Undiscovered (2005) *
Directed by Meiert Avis; written by John Galt; photography, Danny Hiele; editing, David Codron; production design, Philip Duffin; produced by Michael Burns, Bic Tran, Marco Mehlitz and Michael Ohoven; a Lions Gate release. 97 minutes. PG-13. CAST: Pell James (Brier Tucket), Steven Strait (Luke Falcon), Kip Pardue (Euan Falcon), Shannyn Sossamon (Josie), Carrie Fisher (Carrie), Peter Weller (Wick Treadway), Fisher Stevens (Garrett Schweck), Ashlee Simpson (Clea), Stephen Moyer (Mick Benson).
For the love of me I can’t figure out which public “Undiscovered” is aiming at. My best guess is tolerant teens and perhaps a sprinkling of persons slowly moving into their early 20s. Even so, one wonders why that movie was made. It is bad. It is made unbearable by the worst camera work I have ever seen. The screen is choking with gratuitous images going from front to back, right to left, side to side, dumb diagonals –for no reason. The camera jiggles, with out-of-focus images shaking as though made during an earthquake. The editing is abysmally bad. Obviously, a hand-held camera is at work, one whose handlers have never heard of the steady-cam device.
Documentaries often use hand-held cameras. Back during World War II in, say, the Pacific theatre, courageous –in fact heroic – photographers kept risking their lives while shooting with their Bell & Howell wind-up cameras, but without the atrocious giggles of “Undiscovered”!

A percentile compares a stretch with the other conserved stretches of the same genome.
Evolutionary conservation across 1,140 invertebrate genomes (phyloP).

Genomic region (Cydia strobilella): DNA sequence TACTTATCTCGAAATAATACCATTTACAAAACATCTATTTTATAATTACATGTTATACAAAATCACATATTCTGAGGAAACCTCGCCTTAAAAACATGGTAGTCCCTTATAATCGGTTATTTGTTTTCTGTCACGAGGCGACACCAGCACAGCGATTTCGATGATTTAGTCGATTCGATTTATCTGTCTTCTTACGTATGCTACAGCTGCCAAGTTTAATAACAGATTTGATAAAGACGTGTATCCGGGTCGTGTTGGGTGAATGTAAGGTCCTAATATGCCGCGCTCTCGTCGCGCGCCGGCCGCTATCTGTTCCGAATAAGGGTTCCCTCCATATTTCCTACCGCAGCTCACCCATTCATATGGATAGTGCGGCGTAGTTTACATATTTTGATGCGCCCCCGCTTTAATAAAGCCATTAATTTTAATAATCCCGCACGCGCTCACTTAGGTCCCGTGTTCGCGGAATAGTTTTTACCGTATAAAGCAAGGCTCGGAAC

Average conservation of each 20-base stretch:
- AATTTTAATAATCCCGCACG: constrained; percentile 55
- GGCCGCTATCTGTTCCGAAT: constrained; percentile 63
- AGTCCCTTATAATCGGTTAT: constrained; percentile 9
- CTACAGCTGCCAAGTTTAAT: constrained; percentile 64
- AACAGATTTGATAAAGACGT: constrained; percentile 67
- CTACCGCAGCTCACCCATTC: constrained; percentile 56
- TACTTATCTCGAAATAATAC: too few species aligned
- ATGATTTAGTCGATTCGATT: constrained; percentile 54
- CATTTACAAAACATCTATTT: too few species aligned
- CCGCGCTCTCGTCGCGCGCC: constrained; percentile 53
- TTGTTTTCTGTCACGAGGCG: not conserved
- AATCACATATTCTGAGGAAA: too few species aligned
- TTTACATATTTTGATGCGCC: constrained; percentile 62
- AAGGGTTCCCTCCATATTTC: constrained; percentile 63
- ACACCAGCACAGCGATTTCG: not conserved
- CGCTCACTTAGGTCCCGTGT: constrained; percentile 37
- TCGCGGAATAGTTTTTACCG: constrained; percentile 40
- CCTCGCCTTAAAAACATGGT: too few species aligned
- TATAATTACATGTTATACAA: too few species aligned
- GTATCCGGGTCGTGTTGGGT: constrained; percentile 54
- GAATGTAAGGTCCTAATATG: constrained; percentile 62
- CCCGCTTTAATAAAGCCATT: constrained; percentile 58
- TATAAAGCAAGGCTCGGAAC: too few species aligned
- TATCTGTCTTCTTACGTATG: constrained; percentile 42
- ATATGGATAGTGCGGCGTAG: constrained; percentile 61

The plot (?) of the current movie mostly centers on Pell James and Steven Strait. Somehow, in the New York subway they glimpse each other at a distance, are smitten, then vanish. About two years later, she, a model, moves to Los Angeles to become an actress. He, a rocker, by coincidence also moves there to become a somebody. Of course (!) they meet. I will not elaborate what follows, as the story lacks any kind of saving graces, and instead is chockfull . A number of other characters are involved, to no real interest to the audience. Just one of them stands out notwithstanding rather short appearances. She is the mature Carrie Fisher who plays the sensible and intelligent agent of Pell James, and who treats the gal with maternal affection. Ms. Fisher is what you might call a breath of fresh air within a story (?) that’s a chock-full of dull, insignificants and boring elements.
There is, however, one more performer of interest. It is a bulldog who roller skates. It (he?) and Carrie Fisher are the sole reasons for my upgrading the movie from zero stars to one star.